Digital currencies not protected by law, Chinese court rules in latest blow
China has been cracking down on digital currencies seemingly harder every year. This year, it has been booting out block reward miners in an aggressive move that has seen many of them leave for neighboring countries and even the United States. In the latest blow, a court in China has ruled that digital currencies are not protected by the law in an appeal ruling that has seen a man lose $10,000.
The unnamed man invested 70,000 Chinese yuan in 2017 to purchase tokens endorsed by his friends. However, the People’s Bank of China reiterated its ban on banks handling digital currencies and lead to the man losing access to his funds.
In search of justice, the man went to a court in Jinan city, where a judge ruled in January 2021 that digital currencies did not have legal status and his claims were thus not justifiable. Jinan city’s intermediate court upheld the ruling in a March appeal. He would then take his appeal to a high court in Northern Shandong, but as a local report reveals, the rulings have been held.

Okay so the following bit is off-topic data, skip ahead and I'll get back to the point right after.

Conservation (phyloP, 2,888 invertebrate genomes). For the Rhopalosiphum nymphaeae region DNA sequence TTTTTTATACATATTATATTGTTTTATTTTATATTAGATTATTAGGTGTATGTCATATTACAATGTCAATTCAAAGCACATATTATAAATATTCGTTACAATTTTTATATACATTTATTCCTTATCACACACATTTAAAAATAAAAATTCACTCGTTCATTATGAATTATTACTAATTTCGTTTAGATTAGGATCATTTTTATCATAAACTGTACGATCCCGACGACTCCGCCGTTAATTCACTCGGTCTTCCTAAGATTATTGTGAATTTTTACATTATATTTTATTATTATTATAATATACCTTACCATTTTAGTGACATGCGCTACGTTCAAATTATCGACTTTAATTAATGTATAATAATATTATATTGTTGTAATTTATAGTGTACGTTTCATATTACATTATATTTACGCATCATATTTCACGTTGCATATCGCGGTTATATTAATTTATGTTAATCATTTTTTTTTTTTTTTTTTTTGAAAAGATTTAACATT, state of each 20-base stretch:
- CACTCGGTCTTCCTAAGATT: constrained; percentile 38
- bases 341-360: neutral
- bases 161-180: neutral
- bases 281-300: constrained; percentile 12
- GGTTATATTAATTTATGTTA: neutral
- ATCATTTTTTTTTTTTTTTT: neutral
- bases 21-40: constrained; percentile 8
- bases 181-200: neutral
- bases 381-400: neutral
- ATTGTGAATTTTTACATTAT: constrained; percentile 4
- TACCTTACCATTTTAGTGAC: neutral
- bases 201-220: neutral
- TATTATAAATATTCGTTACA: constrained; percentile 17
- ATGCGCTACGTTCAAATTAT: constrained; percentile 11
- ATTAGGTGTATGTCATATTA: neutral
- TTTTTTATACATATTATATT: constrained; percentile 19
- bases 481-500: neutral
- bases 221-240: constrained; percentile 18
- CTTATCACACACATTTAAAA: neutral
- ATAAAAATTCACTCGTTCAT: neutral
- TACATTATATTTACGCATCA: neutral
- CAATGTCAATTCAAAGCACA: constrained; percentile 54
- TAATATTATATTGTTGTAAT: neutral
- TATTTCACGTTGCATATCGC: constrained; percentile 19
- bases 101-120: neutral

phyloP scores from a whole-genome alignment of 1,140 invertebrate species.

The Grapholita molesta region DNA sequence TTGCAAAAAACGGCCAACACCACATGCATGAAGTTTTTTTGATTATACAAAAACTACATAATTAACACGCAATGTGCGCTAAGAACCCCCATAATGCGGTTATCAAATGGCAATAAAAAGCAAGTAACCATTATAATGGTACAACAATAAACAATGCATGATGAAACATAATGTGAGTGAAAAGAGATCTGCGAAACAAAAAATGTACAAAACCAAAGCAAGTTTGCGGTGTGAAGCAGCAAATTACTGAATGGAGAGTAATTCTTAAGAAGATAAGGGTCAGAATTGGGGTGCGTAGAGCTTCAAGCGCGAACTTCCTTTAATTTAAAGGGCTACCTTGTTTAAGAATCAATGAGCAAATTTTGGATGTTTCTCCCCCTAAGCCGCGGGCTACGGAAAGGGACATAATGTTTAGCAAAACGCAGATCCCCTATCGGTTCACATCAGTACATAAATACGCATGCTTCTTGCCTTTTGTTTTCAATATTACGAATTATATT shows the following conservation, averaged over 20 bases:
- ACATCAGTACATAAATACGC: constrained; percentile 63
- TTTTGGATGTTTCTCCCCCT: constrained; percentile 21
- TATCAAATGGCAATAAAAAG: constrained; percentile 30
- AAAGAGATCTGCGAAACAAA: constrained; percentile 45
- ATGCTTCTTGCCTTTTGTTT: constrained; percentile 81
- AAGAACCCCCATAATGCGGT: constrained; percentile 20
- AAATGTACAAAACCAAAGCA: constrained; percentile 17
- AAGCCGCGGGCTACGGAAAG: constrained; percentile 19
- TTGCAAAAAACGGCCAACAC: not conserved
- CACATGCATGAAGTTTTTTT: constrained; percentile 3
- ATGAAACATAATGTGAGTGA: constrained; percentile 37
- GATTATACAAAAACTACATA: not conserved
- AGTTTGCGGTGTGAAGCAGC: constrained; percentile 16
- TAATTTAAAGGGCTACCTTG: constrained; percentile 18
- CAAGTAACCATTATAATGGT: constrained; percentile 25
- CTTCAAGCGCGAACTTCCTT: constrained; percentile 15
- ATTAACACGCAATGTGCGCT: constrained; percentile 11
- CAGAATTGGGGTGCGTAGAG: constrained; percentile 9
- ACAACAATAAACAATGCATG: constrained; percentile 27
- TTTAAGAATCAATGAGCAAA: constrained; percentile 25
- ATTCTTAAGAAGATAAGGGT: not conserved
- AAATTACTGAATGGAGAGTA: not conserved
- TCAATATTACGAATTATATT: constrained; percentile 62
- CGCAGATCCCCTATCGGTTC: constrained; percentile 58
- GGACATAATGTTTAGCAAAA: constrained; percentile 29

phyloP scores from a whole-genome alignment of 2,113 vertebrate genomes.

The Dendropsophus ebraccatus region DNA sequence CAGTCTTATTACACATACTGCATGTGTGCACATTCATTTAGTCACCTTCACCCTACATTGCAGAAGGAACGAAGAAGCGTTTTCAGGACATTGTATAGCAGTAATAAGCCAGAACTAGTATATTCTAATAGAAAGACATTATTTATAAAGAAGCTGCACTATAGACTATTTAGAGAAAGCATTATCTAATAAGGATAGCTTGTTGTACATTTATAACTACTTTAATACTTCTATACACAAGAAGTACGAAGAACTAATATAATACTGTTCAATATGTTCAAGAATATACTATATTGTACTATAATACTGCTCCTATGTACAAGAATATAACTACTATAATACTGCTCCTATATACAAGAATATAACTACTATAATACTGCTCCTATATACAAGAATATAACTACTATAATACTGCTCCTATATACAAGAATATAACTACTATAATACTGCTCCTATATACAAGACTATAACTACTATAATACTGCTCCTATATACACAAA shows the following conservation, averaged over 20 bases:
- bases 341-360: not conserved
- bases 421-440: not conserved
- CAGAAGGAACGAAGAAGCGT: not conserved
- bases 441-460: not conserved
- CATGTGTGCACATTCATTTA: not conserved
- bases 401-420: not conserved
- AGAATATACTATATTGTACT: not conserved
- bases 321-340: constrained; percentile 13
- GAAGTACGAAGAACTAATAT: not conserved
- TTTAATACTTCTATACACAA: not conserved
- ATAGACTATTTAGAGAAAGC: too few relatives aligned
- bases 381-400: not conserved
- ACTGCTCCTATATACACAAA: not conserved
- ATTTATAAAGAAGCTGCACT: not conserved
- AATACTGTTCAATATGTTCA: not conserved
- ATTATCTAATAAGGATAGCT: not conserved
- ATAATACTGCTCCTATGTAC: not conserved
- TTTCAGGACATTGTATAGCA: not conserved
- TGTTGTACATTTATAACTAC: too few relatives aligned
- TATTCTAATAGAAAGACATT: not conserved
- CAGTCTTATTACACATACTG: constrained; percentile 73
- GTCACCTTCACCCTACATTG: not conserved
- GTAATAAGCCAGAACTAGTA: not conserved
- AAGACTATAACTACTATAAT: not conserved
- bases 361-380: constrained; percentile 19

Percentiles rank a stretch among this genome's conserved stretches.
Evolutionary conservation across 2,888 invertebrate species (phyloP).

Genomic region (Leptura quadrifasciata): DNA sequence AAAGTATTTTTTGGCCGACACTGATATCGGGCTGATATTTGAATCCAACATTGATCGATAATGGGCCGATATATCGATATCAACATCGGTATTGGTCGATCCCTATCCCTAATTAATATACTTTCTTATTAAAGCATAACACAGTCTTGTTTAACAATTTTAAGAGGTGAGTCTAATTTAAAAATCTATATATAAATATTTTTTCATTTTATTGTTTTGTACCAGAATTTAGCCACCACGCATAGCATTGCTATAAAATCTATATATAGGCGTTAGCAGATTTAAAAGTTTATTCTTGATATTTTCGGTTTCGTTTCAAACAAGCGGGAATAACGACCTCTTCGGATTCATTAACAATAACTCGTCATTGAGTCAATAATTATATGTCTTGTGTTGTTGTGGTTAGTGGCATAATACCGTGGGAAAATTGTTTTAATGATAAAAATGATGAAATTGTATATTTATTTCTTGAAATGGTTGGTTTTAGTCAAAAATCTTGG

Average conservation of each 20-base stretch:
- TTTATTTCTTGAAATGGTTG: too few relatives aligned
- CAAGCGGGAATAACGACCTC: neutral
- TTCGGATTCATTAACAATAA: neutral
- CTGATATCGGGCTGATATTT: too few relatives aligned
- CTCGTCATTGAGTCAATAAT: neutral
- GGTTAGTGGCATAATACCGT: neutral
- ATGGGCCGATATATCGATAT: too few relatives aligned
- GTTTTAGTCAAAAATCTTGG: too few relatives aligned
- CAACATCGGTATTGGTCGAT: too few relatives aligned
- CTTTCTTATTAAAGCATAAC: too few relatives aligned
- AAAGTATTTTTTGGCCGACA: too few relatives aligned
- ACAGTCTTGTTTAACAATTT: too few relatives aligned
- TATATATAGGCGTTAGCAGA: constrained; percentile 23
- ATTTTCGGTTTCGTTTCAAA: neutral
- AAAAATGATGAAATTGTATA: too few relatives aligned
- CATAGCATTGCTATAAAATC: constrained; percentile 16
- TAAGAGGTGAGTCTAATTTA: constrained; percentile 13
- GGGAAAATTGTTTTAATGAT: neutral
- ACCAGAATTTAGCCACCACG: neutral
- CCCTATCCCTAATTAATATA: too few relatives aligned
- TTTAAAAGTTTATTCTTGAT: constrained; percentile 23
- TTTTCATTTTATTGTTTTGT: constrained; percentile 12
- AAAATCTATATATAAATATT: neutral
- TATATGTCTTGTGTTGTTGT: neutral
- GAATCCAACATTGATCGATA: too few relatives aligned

“Investing or trading cryptocurrency isn’t protected by law,” the judge ruled, as reported by South China Morning Post.
The ruling could set a precedent in the Asian economic giant, SCMP reports. In a country where digital currencies are already under intense clampdowns, exempting them from legal protection could prove further detrimental and even spur scams.
Damaging as this could be, it’s not the first time that a Chinese court has ruled that digital asset investors are not entitled to legal protection. In May 2020, an investor who had put in $70,500 in what turned out to be a BTC scam went to court to demand justice. However, the Changting People’s Court in Fujian province ruled that BTC is a virtual commodity and does not fall under its jurisdiction. It then dismissed the lawsuit and denied the investor a shot at justice.
While it would appear most Chinese courts hold that digital currencies are not protected by the law, there have been contrasting rulings in the past. About a month before the Fujian ruling, a court in Shanghai ruled that burglars who had forced a couple to transfer their BTC to them must return the digital currency or pay the yuan equivalent.
While the robbers argued against paying the victims in yuan as “the current Chinese laws do not recognize the property attributes of Bitcoin,” they eventually paid back 19 BTC to the couple.
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